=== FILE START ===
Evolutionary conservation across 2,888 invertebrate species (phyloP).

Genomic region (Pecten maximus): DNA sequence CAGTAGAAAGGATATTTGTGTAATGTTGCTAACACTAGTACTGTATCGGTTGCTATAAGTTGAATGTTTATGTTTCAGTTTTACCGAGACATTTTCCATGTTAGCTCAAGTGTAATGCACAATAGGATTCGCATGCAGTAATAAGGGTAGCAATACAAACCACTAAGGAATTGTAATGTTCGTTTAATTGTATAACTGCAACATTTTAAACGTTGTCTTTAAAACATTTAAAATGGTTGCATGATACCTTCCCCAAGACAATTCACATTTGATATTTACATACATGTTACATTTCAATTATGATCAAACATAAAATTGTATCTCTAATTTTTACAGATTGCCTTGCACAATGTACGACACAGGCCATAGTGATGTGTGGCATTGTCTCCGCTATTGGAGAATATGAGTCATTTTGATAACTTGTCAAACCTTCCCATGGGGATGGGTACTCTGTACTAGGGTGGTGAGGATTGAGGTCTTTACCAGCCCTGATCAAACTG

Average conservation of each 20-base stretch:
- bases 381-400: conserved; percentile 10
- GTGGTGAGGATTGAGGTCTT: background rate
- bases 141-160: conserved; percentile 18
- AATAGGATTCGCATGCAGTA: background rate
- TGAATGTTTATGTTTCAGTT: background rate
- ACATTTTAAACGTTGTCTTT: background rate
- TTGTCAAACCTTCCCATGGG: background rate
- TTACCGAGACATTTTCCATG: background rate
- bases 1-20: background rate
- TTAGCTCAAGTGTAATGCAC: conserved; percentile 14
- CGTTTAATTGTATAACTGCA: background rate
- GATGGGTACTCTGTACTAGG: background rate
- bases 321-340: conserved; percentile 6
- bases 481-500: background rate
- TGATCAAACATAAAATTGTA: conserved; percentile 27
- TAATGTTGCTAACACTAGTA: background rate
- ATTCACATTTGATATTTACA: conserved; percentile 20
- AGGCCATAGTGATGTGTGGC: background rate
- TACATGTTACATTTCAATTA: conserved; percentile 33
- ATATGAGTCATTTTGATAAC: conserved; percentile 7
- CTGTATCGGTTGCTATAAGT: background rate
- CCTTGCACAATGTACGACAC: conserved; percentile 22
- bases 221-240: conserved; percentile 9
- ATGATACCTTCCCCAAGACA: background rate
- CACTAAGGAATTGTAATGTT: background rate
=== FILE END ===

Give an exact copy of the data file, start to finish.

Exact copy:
Evolutionary conservation across 2,888 invertebrate species (phyloP).

Genomic region (Pecten maximus): DNA sequence CAGTAGAAAGGATATTTGTGTAATGTTGCTAACACTAGTACTGTATCGGTTGCTATAAGTTGAATGTTTATGTTTCAGTTTTACCGAGACATTTTCCATGTTAGCTCAAGTGTAATGCACAATAGGATTCGCATGCAGTAATAAGGGTAGCAATACAAACCACTAAGGAATTGTAATGTTCGTTTAATTGTATAACTGCAACATTTTAAACGTTGTCTTTAAAACATTTAAAATGGTTGCATGATACCTTCCCCAAGACAATTCACATTTGATATTTACATACATGTTACATTTCAATTATGATCAAACATAAAATTGTATCTCTAATTTTTACAGATTGCCTTGCACAATGTACGACACAGGCCATAGTGATGTGTGGCATTGTCTCCGCTATTGGAGAATATGAGTCATTTTGATAACTTGTCAAACCTTCCCATGGGGATGGGTACTCTGTACTAGGGTGGTGAGGATTGAGGTCTTTACCAGCCCTGATCAAACTG

Average conservation of each 20-base stretch:
- bases 381-400: conserved; percentile 10
- GTGGTGAGGATTGAGGTCTT: background rate
- bases 141-160: conserved; percentile 18
- AATAGGATTCGCATGCAGTA: background rate
- TGAATGTTTATGTTTCAGTT: background rate
- ACATTTTAAACGTTGTCTTT: background rate
- TTGTCAAACCTTCCCATGGG: background rate
- TTACCGAGACATTTTCCATG: background rate
- bases 1-20: background rate
- TTAGCTCAAGTGTAATGCAC: conserved; percentile 14
- CGTTTAATTGTATAACTGCA: background rate
- GATGGGTACTCTGTACTAGG: background rate
- bases 321-340: conserved; percentile 6
- bases 481-500: background rate
- TGATCAAACATAAAATTGTA: conserved; percentile 27
- TAATGTTGCTAACACTAGTA: background rate
- ATTCACATTTGATATTTACA: conserved; percentile 20
- AGGCCATAGTGATGTGTGGC: background rate
- TACATGTTACATTTCAATTA: conserved; percentile 33
- ATATGAGTCATTTTGATAAC: conserved; percentile 7
- CTGTATCGGTTGCTATAAGT: background rate
- CCTTGCACAATGTACGACAC: conserved; percentile 22
- bases 221-240: conserved; percentile 9
- ATGATACCTTCCCCAAGACA: background rate
- CACTAAGGAATTGTAATGTT: background rate